As Cornyn exits Senate leadership, Texas is shut out of its own border talks

Sen. John Cornyn, R-Texas, talks with reporters before going into his whip office on Capitol Hill, Friday, Dec. 21, 2018.
Sen. John Cornyn, R-Texas, talks with reporters before going into his whip office on Capitol Hill, Friday, Dec. 21, 2018. AP

Sen. John Cornyn, once the chief architect of Senate Republicans’ plan to give President Donald Trump his border wall, is no longer in the room for White House negotiations on a matter of huge importance to his state.

Trump met with the top two leaders from each chamber Wednesday — a group that no longer includes Cornyn, who represents roughly 1,200 miles of the U.S.-Mexico border.

Another meeting is planned for Friday, as the government remains partially shut down over disagreements between Republicans and Democrats over how much if any money Trump should receive for his wall. Cornyn’s office said he is not expected to attend.

The Texas Republican was replaced Thursday as his party’s second-ranking Senate leader by Sen. John Thune, R-South Dakota.

“I don’t think anything happened in that room,” Cornyn joked in an interview with the Star-Telegram Thursday when asked about his absence from the White House negotiations.

“There [are] more important things happening over here where we’re trying to find some common ground and conversations are occurring,” said Cornyn, who lost his leadership position due to term limits. “I’m still around. I must be having three or four meetings a day on [the border wall]” with lawmakers from both parties.

This year Cornyn moves into a new role as a top adviser to Senate leadership as he prepares to run for re-election in Texas in 2020.

After Trump’s 2016 election, the Texan worked closely with the Department of Homeland Security on a border security plan with barriers in some places and technology in others, a proposal designed to give the president his campaign promise without massively disrupting border communities.

It received 39 Senate votes, and was among four plans the Republican-controlled Senate voted down last year.

Now Cornyn, who still hopes to someday become his party’s leader in the Senate, has drastically lowered his expectations for what Republicans can achieve on the issue in a Congress now divided between the two parties.

Democrats took control of the House Thursday, meaning any eventual solution will now require their support.

Sen. Ted Cruz, R-Texas, is joined by his family on Capitol Hill to swear in for a second six year U.S. Senate term with Vice President Mike Pence, Jan. 3, 2019.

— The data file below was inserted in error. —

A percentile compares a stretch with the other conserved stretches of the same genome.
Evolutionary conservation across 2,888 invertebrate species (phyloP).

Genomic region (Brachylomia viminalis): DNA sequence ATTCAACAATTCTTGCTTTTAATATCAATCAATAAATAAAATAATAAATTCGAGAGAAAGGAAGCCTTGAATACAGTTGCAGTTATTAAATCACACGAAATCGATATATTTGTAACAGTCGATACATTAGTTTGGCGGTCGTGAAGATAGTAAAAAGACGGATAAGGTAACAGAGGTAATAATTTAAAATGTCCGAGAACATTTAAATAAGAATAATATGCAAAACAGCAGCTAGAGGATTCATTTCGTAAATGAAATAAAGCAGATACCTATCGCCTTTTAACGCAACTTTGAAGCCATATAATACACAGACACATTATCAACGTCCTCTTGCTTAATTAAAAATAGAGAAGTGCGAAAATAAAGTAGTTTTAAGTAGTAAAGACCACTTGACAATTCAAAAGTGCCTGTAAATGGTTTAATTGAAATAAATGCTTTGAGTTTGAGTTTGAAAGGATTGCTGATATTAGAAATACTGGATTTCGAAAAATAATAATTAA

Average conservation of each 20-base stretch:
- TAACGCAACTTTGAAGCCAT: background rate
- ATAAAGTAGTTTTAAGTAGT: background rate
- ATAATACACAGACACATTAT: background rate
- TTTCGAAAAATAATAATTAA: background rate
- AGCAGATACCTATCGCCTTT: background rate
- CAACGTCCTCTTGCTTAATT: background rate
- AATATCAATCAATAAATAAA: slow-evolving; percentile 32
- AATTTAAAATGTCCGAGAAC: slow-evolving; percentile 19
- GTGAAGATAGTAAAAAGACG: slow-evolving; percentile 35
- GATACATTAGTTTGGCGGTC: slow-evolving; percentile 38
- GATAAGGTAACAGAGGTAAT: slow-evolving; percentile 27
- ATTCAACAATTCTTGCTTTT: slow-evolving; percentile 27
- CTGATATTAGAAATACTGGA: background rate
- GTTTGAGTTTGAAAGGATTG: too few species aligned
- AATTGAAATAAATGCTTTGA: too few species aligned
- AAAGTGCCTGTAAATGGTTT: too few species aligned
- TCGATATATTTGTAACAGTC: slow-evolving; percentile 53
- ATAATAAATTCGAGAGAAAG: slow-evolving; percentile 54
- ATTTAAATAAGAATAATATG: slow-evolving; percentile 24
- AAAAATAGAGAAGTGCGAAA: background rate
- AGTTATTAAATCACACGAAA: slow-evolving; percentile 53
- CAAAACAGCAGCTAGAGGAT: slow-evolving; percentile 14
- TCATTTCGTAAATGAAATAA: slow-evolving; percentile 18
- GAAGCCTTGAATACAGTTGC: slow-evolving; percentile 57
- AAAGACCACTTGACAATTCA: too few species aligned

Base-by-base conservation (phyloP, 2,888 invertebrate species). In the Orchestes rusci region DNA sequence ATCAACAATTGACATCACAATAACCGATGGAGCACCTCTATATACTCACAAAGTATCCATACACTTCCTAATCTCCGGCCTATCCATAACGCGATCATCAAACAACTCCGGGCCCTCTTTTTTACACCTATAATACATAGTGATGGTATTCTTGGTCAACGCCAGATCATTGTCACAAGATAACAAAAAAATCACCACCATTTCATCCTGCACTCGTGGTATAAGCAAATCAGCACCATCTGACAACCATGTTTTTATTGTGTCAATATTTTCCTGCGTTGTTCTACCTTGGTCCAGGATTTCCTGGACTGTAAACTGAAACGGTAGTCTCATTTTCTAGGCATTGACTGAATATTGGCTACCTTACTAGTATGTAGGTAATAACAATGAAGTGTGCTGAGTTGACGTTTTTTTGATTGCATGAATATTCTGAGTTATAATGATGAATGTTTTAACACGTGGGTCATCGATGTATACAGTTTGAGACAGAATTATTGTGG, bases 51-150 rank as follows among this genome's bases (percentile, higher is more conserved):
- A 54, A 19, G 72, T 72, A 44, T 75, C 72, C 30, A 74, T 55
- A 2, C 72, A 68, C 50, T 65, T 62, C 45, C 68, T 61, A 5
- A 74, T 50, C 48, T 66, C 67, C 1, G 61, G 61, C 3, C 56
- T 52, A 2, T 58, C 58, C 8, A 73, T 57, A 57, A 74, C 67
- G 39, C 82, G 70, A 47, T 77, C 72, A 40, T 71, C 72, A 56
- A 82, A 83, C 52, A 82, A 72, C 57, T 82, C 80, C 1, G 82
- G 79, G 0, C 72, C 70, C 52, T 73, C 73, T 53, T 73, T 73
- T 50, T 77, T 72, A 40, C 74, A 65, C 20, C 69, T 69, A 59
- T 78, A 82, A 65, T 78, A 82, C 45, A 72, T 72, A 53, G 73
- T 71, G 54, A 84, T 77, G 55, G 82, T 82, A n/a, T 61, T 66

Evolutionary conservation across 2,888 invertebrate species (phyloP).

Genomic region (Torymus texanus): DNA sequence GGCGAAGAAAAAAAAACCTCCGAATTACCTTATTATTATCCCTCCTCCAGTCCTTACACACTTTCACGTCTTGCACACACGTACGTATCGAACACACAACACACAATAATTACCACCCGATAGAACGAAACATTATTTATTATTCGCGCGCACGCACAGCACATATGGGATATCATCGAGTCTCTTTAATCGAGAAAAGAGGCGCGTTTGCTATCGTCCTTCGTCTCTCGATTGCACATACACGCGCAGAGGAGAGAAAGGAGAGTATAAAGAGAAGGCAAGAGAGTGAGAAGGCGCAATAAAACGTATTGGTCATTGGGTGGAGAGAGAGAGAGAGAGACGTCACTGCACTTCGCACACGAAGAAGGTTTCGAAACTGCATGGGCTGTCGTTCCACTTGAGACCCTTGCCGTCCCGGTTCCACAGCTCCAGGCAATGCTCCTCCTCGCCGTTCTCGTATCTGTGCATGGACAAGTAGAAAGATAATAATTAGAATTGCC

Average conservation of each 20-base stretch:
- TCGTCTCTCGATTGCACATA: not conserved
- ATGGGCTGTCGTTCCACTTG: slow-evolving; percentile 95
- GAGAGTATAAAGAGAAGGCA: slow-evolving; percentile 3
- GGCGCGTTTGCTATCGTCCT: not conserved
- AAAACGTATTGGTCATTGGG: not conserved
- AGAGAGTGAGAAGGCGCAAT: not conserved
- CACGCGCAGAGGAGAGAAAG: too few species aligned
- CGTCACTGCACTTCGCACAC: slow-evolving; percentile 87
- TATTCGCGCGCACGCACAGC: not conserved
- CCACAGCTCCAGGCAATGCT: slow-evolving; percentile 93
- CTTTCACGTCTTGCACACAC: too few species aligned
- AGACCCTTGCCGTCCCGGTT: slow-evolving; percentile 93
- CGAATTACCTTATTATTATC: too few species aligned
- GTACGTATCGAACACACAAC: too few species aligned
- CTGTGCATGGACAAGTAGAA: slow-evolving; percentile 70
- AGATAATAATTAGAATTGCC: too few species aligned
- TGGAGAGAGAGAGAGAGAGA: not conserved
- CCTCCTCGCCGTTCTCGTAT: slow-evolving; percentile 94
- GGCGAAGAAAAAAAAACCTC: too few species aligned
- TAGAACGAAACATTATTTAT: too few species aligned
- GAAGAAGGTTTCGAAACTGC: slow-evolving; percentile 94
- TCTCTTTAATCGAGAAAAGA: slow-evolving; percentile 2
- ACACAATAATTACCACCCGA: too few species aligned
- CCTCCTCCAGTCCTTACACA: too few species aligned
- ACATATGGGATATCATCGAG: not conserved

Speaking on the Senate floor Thursday, Cornyn urged the parties to come together on a proposal to increase border security, even if it no longer includes the physical barriers Trump promised to build and Cornyn once sought to help him deliver.

“My constituents… they’re not interested in show votes. They want real border security, something our Democratic colleagues used to support and have voted for time and time again,” Cornyn said on the Senate floor.

“If [Democrats] say they don’t like the physical infrastructure part but they like the technology, the scanning devices improving the ports of entry where the high-price drugs come through, why don’t they put a bill on the floor that does some of those things?” Cornyn asked reporters outside the leadership office in the U.S. Capitol that he will soon turn over to Thune.

Trump, on the other hand, made a special trip to the White House briefing room Thursday to make his case for the wall.

Flanked by border patrol agents and members of the U.S. Immigration and Customs Enforcement, Trump said that “without a very strong form of barrier... you can’t have border security it won’t work.”

Last month as the president was on television threatening a shutdown, Cornyn, who chairs the Senate’s panel on border security and immigration, was huddling with Sen. Dick Durbin, D-Illinois, on solutions involving Democrats.

“What I’ve just tried to do is point out that we’ve always been able to come together and solve our problems even when we have different points of view when we actually want to get to a solution,” Cornyn told the Star-Telegram Thursday, stressing his good relationship with Democrats, including Rep. Henry Cuellar, D-Texas, who represents part of the Texas-Mexico border.

Andrea Drusch is the Washington Correspondent for the Fort Worth Star-Telegram. She is a Corinth, Texas, native and graduate of the Bob Schieffer School of Journalism at Texas Christian University. She returns home frequently to visit family, get her fix of Fuzzy’s Tacos and cheer on the Horned Frogs.

Franco Ordoñez is a White House correspondent for the McClatchy Washington Bureau with a focus on immigration and foreign affairs. He previously covered Latin American affairs for the Miami Herald and El Nuevo Herald. He moved to Washington in 2011 after six years at the Charlotte Observer covering immigration and working on investigative projects for The Charlotte Observer.